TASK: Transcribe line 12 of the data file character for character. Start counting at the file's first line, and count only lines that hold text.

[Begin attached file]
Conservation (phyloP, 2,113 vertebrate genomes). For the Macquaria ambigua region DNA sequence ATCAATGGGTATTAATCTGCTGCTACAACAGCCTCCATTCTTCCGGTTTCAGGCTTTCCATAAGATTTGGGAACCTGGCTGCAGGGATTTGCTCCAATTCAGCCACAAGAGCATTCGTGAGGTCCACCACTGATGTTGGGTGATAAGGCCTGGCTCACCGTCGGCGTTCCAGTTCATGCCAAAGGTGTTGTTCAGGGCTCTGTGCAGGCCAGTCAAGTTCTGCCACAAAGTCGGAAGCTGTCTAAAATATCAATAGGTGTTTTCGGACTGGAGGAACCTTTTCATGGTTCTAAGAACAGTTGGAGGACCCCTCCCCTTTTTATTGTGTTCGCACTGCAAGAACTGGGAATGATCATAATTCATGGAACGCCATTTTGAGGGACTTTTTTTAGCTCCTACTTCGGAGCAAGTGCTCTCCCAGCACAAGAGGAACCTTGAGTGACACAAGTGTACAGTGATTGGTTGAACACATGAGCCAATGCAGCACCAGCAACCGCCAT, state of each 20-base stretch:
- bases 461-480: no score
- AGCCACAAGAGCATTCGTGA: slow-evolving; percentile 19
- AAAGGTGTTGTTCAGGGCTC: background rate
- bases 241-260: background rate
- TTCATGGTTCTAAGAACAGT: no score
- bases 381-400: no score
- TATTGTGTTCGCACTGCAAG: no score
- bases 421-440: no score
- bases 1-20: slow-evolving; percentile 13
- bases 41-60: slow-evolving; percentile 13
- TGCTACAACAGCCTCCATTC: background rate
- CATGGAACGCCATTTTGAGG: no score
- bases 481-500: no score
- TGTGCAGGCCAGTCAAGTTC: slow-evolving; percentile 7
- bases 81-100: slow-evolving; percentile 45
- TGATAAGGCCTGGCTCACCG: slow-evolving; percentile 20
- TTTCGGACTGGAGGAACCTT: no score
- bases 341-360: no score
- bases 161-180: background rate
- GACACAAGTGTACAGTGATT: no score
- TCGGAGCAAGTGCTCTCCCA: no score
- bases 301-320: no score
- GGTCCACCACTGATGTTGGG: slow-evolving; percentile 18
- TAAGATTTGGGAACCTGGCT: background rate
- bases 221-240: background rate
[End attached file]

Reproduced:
- TGCTACAACAGCCTCCATTC: background rate